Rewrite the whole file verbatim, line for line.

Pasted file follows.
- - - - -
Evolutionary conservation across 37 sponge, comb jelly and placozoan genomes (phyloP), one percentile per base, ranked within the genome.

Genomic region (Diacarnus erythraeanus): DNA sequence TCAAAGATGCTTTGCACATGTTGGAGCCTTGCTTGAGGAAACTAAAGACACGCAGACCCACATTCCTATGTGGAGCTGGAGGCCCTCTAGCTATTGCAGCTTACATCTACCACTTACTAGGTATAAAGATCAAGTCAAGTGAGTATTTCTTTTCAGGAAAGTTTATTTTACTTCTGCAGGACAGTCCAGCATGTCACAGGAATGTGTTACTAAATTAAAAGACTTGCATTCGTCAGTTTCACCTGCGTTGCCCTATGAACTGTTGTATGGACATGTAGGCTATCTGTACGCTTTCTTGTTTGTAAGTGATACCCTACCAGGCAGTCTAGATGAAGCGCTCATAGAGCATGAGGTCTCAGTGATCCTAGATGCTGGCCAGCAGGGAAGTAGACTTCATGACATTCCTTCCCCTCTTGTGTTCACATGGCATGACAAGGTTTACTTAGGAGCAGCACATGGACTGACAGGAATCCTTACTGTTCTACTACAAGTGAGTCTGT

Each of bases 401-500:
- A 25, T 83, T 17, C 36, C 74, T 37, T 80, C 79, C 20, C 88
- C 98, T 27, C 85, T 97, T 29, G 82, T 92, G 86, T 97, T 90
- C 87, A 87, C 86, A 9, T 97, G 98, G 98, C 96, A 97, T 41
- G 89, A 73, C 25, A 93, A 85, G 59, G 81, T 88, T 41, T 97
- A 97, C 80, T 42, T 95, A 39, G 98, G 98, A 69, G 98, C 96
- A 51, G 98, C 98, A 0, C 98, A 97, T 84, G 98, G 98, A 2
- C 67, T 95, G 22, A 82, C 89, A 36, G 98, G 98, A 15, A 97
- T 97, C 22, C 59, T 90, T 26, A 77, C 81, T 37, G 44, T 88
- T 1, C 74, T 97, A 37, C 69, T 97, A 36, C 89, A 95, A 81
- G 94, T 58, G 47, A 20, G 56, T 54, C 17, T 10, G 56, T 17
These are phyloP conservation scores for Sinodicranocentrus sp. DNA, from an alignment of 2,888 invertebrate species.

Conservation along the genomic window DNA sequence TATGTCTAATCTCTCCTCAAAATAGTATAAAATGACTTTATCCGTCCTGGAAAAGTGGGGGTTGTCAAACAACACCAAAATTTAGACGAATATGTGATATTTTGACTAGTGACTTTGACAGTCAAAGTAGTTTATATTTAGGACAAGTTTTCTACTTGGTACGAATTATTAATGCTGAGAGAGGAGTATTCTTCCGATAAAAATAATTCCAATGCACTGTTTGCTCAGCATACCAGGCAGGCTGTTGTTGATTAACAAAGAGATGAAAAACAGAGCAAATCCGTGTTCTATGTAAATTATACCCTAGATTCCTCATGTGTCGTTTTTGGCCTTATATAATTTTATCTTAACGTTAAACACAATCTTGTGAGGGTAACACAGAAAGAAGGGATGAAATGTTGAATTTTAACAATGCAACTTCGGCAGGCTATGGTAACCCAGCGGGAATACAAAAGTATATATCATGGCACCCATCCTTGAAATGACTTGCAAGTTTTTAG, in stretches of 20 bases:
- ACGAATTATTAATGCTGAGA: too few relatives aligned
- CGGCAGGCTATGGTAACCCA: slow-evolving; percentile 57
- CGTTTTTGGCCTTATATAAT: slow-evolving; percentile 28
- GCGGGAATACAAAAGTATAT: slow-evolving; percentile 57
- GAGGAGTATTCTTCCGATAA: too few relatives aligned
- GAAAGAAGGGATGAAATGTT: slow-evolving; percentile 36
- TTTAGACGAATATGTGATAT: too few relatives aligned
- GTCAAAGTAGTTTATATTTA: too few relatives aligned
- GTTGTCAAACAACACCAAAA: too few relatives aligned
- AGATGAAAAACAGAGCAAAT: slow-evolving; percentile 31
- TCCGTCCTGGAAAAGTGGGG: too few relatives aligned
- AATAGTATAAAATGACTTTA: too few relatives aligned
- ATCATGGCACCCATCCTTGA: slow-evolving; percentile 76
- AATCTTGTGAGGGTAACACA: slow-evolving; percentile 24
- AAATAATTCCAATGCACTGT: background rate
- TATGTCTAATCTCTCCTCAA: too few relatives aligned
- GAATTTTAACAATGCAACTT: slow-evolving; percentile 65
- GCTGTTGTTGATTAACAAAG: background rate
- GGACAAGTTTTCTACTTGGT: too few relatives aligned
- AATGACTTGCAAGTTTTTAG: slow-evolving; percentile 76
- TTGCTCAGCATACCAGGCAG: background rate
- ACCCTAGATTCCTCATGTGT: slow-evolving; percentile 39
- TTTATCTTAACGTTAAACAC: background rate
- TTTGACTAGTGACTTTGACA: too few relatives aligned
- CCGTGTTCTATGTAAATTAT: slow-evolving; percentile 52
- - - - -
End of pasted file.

Evolutionary conservation across 37 sponge, comb jelly and placozoan genomes (phyloP), one percentile per base, ranked within the genome.

Genomic region (Diacarnus erythraeanus): DNA sequence TCAAAGATGCTTTGCACATGTTGGAGCCTTGCTTGAGGAAACTAAAGACACGCAGACCCACATTCCTATGTGGAGCTGGAGGCCCTCTAGCTATTGCAGCTTACATCTACCACTTACTAGGTATAAAGATCAAGTCAAGTGAGTATTTCTTTTCAGGAAAGTTTATTTTACTTCTGCAGGACAGTCCAGCATGTCACAGGAATGTGTTACTAAATTAAAAGACTTGCATTCGTCAGTTTCACCTGCGTTGCCCTATGAACTGTTGTATGGACATGTAGGCTATCTGTACGCTTTCTTGTTTGTAAGTGATACCCTACCAGGCAGTCTAGATGAAGCGCTCATAGAGCATGAGGTCTCAGTGATCCTAGATGCTGGCCAGCAGGGAAGTAGACTTCATGACATTCCTTCCCCTCTTGTGTTCACATGGCATGACAAGGTTTACTTAGGAGCAGCACATGGACTGACAGGAATCCTTACTGTTCTACTACAAGTGAGTCTGT

Each of bases 401-500:
- A 25, T 83, T 17, C 36, C 74, T 37, T 80, C 79, C 20, C 88
- C 98, T 27, C 85, T 97, T 29, G 82, T 92, G 86, T 97, T 90
- C 87, A 87, C 86, A 9, T 97, G 98, G 98, C 96, A 97, T 41
- G 89, A 73, C 25, A 93, A 85, G 59, G 81, T 88, T 41, T 97
- A 97, C 80, T 42, T 95, A 39, G 98, G 98, A 69, G 98, C 96
- A 51, G 98, C 98, A 0, C 98, A 97, T 84, G 98, G 98, A 2
- C 67, T 95, G 22, A 82, C 89, A 36, G 98, G 98, A 15, A 97
- T 97, C 22, C 59, T 90, T 26, A 77, C 81, T 37, G 44, T 88
- T 1, C 74, T 97, A 37, C 69, T 97, A 36, C 89, A 95, A 81
- G 94, T 58, G 47, A 20, G 56, T 54, C 17, T 10, G 56, T 17
These are phyloP conservation scores for Sinodicranocentrus sp. DNA, from an alignment of 2,888 invertebrate species.

Conservation along the genomic window DNA sequence TATGTCTAATCTCTCCTCAAAATAGTATAAAATGACTTTATCCGTCCTGGAAAAGTGGGGGTTGTCAAACAACACCAAAATTTAGACGAATATGTGATATTTTGACTAGTGACTTTGACAGTCAAAGTAGTTTATATTTAGGACAAGTTTTCTACTTGGTACGAATTATTAATGCTGAGAGAGGAGTATTCTTCCGATAAAAATAATTCCAATGCACTGTTTGCTCAGCATACCAGGCAGGCTGTTGTTGATTAACAAAGAGATGAAAAACAGAGCAAATCCGTGTTCTATGTAAATTATACCCTAGATTCCTCATGTGTCGTTTTTGGCCTTATATAATTTTATCTTAACGTTAAACACAATCTTGTGAGGGTAACACAGAAAGAAGGGATGAAATGTTGAATTTTAACAATGCAACTTCGGCAGGCTATGGTAACCCAGCGGGAATACAAAAGTATATATCATGGCACCCATCCTTGAAATGACTTGCAAGTTTTTAG, in stretches of 20 bases:
- ACGAATTATTAATGCTGAGA: too few relatives aligned
- CGGCAGGCTATGGTAACCCA: slow-evolving; percentile 57
- CGTTTTTGGCCTTATATAAT: slow-evolving; percentile 28
- GCGGGAATACAAAAGTATAT: slow-evolving; percentile 57
- GAGGAGTATTCTTCCGATAA: too few relatives aligned
- GAAAGAAGGGATGAAATGTT: slow-evolving; percentile 36
- TTTAGACGAATATGTGATAT: too few relatives aligned
- GTCAAAGTAGTTTATATTTA: too few relatives aligned
- GTTGTCAAACAACACCAAAA: too few relatives aligned
- AGATGAAAAACAGAGCAAAT: slow-evolving; percentile 31
- TCCGTCCTGGAAAAGTGGGG: too few relatives aligned
- AATAGTATAAAATGACTTTA: too few relatives aligned
- ATCATGGCACCCATCCTTGA: slow-evolving; percentile 76
- AATCTTGTGAGGGTAACACA: slow-evolving; percentile 24
- AAATAATTCCAATGCACTGT: background rate
- TATGTCTAATCTCTCCTCAA: too few relatives aligned
- GAATTTTAACAATGCAACTT: slow-evolving; percentile 65
- GCTGTTGTTGATTAACAAAG: background rate
- GGACAAGTTTTCTACTTGGT: too few relatives aligned
- AATGACTTGCAAGTTTTTAG: slow-evolving; percentile 76
- TTGCTCAGCATACCAGGCAG: background rate
- ACCCTAGATTCCTCATGTGT: slow-evolving; percentile 39
- TTTATCTTAACGTTAAACAC: background rate
- TTTGACTAGTGACTTTGACA: too few relatives aligned
- CCGTGTTCTATGTAAATTAT: slow-evolving; percentile 52